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Poem by Henry Howard, Earl of Surrey


A Constant Lover Lamenteth


SINCE fortune's wrath envieth the wealth
Wherein I reigned, by the sight
Of that, that fed mine eyes by stealth
With sour, sweet, dread, and delight;
Let not my grief move you to moan,
For I will weep and wail alone.

Spite drave me into Boreas' reign,
Where hoary frosts the fruits do bite,
When hills were spread, and every plain
With stormy winter's mantle white;
And yet, my dear, such was my heat,
When others froze, then did I sweat.

And now, though on the sun I drive,
Whose fervent flame all things decays;
His beams in brightness may not strive
With light of your sweet golden rays;
Nor from my breast his heat remove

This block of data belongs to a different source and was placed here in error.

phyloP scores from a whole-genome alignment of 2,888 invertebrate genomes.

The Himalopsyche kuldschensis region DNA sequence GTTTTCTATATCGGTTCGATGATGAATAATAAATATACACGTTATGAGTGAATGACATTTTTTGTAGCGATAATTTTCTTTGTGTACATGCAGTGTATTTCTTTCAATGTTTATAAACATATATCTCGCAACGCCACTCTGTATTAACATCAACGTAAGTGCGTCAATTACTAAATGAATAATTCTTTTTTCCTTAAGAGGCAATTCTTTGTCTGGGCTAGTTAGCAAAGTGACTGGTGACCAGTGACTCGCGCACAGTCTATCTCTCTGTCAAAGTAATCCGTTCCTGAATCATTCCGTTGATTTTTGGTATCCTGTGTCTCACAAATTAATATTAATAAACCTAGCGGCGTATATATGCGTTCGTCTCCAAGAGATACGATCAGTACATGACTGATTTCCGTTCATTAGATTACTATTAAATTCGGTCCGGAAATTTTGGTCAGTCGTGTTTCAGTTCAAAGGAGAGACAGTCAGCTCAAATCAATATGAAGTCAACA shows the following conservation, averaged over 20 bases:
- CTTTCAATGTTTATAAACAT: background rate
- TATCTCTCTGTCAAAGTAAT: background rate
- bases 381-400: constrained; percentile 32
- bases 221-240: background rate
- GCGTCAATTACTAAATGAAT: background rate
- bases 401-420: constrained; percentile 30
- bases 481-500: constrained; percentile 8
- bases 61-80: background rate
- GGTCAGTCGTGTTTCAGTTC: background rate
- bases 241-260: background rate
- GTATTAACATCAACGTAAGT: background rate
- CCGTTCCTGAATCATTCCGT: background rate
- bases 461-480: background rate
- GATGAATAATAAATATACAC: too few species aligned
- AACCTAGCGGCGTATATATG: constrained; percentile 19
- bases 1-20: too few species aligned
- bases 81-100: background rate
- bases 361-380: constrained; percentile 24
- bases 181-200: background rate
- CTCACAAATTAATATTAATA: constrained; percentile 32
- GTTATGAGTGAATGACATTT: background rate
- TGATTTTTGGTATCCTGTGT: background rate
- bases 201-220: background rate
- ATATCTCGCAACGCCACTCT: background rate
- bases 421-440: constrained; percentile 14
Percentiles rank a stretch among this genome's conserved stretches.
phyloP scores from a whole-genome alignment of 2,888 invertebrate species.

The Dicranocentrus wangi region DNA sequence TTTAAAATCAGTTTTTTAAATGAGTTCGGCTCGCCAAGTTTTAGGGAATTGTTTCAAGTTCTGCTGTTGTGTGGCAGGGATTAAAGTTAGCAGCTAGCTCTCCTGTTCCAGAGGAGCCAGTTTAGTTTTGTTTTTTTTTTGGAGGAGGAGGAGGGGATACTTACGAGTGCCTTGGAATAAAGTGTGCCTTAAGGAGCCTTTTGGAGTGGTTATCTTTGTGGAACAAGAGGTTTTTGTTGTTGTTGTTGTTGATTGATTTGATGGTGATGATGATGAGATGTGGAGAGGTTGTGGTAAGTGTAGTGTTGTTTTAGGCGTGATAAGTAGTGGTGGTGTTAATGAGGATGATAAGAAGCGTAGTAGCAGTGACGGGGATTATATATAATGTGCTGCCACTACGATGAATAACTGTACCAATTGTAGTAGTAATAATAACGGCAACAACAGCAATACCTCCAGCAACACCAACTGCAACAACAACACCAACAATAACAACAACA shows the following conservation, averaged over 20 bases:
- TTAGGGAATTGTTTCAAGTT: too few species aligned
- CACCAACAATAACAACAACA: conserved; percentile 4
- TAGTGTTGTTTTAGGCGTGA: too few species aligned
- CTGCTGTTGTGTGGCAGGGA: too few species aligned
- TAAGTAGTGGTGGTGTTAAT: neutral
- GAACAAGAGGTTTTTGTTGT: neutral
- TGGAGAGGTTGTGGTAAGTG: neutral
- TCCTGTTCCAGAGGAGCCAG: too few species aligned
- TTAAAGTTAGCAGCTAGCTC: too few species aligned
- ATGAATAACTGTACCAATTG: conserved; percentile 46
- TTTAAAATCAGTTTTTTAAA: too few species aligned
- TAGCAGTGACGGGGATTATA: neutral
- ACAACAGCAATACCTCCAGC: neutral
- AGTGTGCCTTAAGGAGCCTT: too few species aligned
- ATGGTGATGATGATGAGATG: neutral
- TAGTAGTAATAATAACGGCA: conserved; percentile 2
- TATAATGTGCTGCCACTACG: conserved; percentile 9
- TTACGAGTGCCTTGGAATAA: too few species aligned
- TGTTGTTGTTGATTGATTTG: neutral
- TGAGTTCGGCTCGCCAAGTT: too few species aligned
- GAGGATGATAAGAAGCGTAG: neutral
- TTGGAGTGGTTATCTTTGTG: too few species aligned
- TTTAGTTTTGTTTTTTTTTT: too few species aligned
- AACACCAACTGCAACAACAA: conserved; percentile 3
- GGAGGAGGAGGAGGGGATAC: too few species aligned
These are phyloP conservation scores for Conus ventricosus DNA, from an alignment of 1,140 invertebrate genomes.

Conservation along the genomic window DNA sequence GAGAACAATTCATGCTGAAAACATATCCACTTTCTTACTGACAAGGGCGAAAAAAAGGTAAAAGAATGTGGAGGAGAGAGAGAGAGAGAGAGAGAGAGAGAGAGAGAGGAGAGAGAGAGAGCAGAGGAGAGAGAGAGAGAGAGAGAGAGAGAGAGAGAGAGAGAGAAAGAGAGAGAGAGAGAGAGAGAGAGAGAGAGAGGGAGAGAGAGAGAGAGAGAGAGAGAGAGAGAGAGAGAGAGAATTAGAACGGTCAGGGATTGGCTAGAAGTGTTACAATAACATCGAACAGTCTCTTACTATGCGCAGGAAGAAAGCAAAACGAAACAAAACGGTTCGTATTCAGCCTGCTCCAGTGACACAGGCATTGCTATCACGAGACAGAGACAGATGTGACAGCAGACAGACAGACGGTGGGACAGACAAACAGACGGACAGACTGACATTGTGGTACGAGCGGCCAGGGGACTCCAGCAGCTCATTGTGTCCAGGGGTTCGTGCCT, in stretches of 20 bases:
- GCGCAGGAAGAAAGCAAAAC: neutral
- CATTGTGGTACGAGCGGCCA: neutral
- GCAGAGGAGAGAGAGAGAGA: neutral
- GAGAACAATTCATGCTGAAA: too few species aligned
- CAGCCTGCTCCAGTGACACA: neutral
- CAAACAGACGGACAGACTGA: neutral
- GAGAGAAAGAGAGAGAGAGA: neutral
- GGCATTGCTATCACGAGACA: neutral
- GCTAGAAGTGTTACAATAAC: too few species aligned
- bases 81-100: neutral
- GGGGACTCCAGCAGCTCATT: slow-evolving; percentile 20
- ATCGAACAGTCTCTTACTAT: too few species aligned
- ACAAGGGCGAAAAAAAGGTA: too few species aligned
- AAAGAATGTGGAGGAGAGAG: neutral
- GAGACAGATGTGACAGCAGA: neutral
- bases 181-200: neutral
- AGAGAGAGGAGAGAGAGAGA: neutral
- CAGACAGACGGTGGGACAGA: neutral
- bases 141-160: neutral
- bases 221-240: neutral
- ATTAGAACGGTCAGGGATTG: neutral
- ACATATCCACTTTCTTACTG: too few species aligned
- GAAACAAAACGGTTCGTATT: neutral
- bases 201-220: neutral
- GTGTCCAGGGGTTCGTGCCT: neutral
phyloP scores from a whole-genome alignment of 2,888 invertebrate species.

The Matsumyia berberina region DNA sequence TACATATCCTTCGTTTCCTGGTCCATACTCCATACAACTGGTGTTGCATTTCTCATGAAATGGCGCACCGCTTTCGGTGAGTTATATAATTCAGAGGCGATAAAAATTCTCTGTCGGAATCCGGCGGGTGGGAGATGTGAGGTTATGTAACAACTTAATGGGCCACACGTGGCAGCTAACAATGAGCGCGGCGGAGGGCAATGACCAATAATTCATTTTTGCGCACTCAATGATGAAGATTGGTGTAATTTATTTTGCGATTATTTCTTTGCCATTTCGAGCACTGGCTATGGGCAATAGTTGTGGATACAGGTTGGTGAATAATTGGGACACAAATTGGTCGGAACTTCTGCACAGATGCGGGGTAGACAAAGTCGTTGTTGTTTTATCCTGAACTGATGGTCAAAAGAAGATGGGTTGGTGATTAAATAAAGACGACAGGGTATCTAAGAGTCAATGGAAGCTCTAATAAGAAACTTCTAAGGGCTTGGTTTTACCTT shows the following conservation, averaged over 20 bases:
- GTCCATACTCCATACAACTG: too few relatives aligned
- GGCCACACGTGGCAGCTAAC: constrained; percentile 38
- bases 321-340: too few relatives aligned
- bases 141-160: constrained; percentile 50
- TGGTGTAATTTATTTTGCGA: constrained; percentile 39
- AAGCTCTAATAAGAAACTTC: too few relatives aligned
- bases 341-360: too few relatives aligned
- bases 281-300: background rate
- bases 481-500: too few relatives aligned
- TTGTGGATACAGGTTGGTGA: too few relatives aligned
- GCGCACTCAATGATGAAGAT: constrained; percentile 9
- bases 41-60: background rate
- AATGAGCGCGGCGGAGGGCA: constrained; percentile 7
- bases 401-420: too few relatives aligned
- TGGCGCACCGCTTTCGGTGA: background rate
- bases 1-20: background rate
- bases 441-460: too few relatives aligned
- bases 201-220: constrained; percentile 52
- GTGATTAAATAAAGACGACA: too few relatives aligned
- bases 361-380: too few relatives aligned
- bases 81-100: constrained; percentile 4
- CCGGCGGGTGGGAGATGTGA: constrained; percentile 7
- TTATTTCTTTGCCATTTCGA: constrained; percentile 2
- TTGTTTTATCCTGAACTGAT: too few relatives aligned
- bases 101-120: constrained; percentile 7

The frozen thoughts, graven by Love.

Ne may the waves of the salt flood
Quench that your beauty set on fire;
For though mine eyes forbear the food,
That did relieve the hot desire;
Such as I was, such will I be;
Your own; what would ye more of me? 



Henry Howard, Earl of Surrey


Henry Howard, Earl of Surrey's other poems:
  1. The Sun Hath Twice
  2. Of The Death of Sir T.W. the Elder
  3. Geue Place Ye Louers, Here Before
  4. Alas! So All Things Now Do Hold Their Peace
  5. Complaint of the Absence of Her Lover Being upon the Sea


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